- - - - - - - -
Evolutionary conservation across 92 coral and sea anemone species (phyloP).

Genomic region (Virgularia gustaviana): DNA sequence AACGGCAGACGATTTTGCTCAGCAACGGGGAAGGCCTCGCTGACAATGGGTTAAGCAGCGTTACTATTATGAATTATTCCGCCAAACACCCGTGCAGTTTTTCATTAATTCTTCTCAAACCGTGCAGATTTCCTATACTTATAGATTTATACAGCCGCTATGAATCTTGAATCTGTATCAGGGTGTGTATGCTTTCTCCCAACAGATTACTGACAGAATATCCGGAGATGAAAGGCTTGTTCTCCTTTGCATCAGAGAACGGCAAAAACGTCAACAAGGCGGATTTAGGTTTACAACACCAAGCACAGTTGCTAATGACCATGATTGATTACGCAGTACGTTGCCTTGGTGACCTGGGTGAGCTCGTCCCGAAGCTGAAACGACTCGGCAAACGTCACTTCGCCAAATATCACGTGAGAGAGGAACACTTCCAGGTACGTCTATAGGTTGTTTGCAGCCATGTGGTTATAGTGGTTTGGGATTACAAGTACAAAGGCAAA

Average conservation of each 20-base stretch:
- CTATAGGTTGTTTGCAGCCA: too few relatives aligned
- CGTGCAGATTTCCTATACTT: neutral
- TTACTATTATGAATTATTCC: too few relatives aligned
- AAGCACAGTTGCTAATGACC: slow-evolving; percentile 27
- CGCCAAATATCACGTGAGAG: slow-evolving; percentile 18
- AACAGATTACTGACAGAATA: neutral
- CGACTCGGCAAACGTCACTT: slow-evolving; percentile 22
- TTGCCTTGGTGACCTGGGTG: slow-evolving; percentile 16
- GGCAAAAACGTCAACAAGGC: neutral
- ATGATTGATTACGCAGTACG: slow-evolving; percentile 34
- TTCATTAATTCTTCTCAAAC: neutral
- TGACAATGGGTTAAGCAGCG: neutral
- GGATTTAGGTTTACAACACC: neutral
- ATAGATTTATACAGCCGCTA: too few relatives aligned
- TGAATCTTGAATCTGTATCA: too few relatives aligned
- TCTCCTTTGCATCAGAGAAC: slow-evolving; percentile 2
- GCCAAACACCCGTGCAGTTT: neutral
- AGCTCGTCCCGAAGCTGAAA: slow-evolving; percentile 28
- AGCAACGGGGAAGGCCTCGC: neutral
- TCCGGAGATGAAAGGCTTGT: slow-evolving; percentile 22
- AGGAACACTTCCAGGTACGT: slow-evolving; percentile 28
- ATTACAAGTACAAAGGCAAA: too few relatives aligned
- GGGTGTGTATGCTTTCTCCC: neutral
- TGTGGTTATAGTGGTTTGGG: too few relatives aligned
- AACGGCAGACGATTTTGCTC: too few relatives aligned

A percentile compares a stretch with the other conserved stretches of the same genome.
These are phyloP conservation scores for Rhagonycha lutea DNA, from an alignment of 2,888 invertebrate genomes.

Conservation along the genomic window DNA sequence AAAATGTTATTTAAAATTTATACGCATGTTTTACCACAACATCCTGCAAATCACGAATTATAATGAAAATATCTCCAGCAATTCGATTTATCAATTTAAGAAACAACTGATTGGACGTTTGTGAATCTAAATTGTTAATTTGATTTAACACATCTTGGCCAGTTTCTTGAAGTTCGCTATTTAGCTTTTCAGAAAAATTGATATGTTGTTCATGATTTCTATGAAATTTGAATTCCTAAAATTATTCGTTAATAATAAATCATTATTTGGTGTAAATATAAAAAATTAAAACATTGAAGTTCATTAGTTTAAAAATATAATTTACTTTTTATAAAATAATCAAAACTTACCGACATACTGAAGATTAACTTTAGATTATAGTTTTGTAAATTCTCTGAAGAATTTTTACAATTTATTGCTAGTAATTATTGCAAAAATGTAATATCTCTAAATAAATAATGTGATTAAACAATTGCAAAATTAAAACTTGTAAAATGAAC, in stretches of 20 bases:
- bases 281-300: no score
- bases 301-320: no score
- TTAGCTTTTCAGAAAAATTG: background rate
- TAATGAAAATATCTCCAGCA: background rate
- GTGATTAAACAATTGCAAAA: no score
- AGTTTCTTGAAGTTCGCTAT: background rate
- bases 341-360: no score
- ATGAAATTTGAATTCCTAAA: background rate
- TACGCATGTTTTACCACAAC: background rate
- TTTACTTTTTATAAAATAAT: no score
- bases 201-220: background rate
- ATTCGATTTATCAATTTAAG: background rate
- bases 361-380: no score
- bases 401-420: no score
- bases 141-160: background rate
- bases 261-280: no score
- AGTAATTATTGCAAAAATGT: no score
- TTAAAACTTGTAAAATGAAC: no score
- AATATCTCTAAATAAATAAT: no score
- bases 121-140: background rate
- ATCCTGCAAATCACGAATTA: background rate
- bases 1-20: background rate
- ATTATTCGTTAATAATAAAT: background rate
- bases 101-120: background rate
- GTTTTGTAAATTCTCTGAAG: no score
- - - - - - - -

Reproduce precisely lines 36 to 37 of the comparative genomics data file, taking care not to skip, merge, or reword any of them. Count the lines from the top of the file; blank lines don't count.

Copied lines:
- GTGATTAAACAATTGCAAAA: no score
- AGTTTCTTGAAGTTCGCTAT: background rate